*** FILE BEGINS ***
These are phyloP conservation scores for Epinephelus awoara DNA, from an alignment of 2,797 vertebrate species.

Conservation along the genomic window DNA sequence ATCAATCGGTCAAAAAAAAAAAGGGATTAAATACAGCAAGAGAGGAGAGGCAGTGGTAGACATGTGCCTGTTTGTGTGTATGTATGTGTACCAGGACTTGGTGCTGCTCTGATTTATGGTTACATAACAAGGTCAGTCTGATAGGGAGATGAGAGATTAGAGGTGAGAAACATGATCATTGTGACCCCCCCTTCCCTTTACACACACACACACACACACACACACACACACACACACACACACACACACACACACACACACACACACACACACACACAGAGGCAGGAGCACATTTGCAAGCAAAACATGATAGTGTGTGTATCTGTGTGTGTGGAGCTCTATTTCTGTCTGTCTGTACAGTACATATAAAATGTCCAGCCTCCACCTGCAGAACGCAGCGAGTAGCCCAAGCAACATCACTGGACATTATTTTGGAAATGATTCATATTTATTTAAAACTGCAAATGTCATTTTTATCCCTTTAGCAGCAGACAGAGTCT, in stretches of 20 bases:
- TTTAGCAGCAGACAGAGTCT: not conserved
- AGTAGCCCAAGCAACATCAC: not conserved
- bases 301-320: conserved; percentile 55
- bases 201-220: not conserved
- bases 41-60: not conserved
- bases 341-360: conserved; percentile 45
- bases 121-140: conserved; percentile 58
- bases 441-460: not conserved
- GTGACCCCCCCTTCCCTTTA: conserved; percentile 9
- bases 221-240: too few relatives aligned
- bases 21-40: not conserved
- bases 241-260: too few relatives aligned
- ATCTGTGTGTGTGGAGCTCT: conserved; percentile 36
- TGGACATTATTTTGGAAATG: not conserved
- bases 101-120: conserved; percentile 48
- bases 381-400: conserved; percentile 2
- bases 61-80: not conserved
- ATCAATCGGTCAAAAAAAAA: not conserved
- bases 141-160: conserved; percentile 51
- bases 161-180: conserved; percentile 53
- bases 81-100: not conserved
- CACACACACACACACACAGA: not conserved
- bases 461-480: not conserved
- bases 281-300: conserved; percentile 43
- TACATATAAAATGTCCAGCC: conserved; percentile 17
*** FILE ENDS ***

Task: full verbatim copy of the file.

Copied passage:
These are phyloP conservation scores for Epinephelus awoara DNA, from an alignment of 2,797 vertebrate species.

Conservation along the genomic window DNA sequence ATCAATCGGTCAAAAAAAAAAAGGGATTAAATACAGCAAGAGAGGAGAGGCAGTGGTAGACATGTGCCTGTTTGTGTGTATGTATGTGTACCAGGACTTGGTGCTGCTCTGATTTATGGTTACATAACAAGGTCAGTCTGATAGGGAGATGAGAGATTAGAGGTGAGAAACATGATCATTGTGACCCCCCCTTCCCTTTACACACACACACACACACACACACACACACACACACACACACACACACACACACACACACACACACACACACACACACAGAGGCAGGAGCACATTTGCAAGCAAAACATGATAGTGTGTGTATCTGTGTGTGTGGAGCTCTATTTCTGTCTGTCTGTACAGTACATATAAAATGTCCAGCCTCCACCTGCAGAACGCAGCGAGTAGCCCAAGCAACATCACTGGACATTATTTTGGAAATGATTCATATTTATTTAAAACTGCAAATGTCATTTTTATCCCTTTAGCAGCAGACAGAGTCT, in stretches of 20 bases:
- TTTAGCAGCAGACAGAGTCT: not conserved
- AGTAGCCCAAGCAACATCAC: not conserved
- bases 301-320: conserved; percentile 55
- bases 201-220: not conserved
- bases 41-60: not conserved
- bases 341-360: conserved; percentile 45
- bases 121-140: conserved; percentile 58
- bases 441-460: not conserved
- GTGACCCCCCCTTCCCTTTA: conserved; percentile 9
- bases 221-240: too few relatives aligned
- bases 21-40: not conserved
- bases 241-260: too few relatives aligned
- ATCTGTGTGTGTGGAGCTCT: conserved; percentile 36
- TGGACATTATTTTGGAAATG: not conserved
- bases 101-120: conserved; percentile 48
- bases 381-400: conserved; percentile 2
- bases 61-80: not conserved
- ATCAATCGGTCAAAAAAAAA: not conserved
- bases 141-160: conserved; percentile 51
- bases 161-180: conserved; percentile 53
- bases 81-100: not conserved
- CACACACACACACACACAGA: not conserved
- bases 461-480: not conserved
- bases 281-300: conserved; percentile 43
- TACATATAAAATGTCCAGCC: conserved; percentile 17